Some questions are flying around the net at the moment. Is Office for iPad free? How do I buy Microsoft Office for iPad? Which Office 365 plans include Office for iPad? Let’s answer them all here.


Is Office for iPad Free?

Yes, but ..

This is what we would call Free-mium software. You can quite happily download Microsoft Office for iPad from iTunes without paying a penny. And the four products will allow you to view/present your documents … and nothing more.

To create or edit content you will need to pay for a suitable Office 365 plan, which you can buy online or in a retail store (basically a key code).

How do I buy Microsoft Office for iPad?

You will need to buy a suitable Office 365 plan. Right now, those plans allow for 5 installs on PCs & Macs, and 5 installs on tablets. A new Personal plan will allow for 1 install – I don’t know the precise details but I suspects one install on PC/Mac and one on tablet.

Which Office 365 plans include Office for iPad?

As stated by Microsoft, the plans are:

  • Office 365 Home
  • Office 365 Small Business Premium
  • Office 365 Midsize Business
  • Office 365 E3 (Enterprise and Government)
  • Office 365 E4 (Enterprise and Government)
  • Office 365 Education A3
  • Office 365 Education A4
  • Office 365 ProPlus
  • Office 365 University
  • Office 365 Personal – when it becomes available later this spring

Basically, if the Office 365 plan includes Office for install on PC/Mac, then it includes Office for iPad. Microsoft has been hinting this since Office 365 was launched. Most of the Microsoft media talked about the following text from the plans comparisons site back then, suggesting that touch versions of Office for cross-platforms was coming:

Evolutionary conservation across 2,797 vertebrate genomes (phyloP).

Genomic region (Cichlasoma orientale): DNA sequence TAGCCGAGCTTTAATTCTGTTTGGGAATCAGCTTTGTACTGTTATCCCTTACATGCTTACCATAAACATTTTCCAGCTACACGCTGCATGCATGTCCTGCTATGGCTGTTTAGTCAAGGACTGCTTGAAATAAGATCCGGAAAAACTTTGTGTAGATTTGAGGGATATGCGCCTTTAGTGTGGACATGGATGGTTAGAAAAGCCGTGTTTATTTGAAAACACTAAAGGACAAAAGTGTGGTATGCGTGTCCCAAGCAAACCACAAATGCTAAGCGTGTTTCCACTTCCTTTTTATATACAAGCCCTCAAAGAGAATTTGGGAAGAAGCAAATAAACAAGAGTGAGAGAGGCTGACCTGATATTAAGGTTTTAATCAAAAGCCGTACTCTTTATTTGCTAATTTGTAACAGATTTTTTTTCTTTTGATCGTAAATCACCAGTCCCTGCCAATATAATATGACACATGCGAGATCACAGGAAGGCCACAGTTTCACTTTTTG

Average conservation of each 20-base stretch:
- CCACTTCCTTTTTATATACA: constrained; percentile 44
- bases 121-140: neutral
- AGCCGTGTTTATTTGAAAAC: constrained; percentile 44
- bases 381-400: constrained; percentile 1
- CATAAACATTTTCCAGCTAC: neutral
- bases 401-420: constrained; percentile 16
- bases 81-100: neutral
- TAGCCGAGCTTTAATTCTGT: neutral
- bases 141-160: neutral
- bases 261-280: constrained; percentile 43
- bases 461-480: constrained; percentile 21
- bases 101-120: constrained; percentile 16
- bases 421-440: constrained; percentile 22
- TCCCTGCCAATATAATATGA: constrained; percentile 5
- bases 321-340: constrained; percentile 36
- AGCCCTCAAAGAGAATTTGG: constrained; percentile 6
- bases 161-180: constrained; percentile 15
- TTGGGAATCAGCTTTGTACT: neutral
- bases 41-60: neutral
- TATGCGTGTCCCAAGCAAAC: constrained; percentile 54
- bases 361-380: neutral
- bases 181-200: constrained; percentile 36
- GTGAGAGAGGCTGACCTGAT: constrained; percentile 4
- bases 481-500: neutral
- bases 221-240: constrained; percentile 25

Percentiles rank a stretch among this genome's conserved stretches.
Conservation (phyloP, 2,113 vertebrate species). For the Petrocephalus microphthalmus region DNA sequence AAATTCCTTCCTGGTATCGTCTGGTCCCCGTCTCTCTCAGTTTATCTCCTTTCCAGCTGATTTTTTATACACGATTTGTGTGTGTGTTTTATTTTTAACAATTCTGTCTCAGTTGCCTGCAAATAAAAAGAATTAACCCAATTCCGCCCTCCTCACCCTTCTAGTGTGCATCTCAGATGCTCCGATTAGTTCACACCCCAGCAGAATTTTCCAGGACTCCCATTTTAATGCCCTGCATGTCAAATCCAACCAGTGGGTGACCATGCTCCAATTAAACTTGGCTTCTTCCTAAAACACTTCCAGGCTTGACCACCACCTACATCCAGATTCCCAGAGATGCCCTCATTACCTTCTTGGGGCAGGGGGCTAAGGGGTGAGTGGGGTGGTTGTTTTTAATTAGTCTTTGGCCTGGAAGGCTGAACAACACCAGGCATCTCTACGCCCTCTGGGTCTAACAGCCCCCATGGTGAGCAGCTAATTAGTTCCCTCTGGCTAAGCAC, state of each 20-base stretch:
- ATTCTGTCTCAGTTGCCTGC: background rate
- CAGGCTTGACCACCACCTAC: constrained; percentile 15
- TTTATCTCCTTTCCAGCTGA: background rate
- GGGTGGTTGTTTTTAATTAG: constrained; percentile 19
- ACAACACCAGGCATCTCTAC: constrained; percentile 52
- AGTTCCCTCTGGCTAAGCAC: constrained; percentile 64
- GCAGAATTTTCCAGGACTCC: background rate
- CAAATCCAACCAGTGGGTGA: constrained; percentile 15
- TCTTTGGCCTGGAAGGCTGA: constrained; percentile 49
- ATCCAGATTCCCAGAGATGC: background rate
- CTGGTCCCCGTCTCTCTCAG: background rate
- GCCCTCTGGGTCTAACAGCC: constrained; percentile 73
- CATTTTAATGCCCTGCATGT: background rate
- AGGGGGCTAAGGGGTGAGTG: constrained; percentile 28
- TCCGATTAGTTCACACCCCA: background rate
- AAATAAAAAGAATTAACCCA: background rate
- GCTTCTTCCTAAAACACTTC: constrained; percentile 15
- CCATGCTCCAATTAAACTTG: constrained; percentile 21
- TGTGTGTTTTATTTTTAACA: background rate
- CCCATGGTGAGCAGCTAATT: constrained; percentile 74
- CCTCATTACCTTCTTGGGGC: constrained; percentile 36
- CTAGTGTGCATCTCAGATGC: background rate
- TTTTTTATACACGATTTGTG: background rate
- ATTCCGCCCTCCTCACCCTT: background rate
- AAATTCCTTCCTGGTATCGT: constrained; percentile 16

So my advice: if there’s any chance that your users/customers will require office on cross platform devices, then buy an M plan (medium biz) or an E3/E4 plan (larger biz or fully featured). Or choose the appropriate education plan or consumer plan for those markets.

BTW, the education plans are REALLY attractive to institutions now. Associate with and talk to a cloud distributor to learn more.

Note that if you did buy an E1 plan then you can upgrade to an E3 or E4 plan. If you bought Small Business then you have lots of options.


I was talking with the Office 365 licensing guru of Ireland, Nicole Sheridan of MicroWarehouse, tonight about this topic and she corrected me on something. Customers can only upgrade their plan if they bought direct (MOSPA). Upgrades are not available via other channels.


If you obtain your Office for iPad licensing via a non-commercial plan, i.e. Home or Personal, then you may not use that license for commercial work. Doing so is a breach of the terms of licensing (you need a  license upgrade). BTW CIOs, this is impossible to audit.

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Office 365 Upgrades Are Coming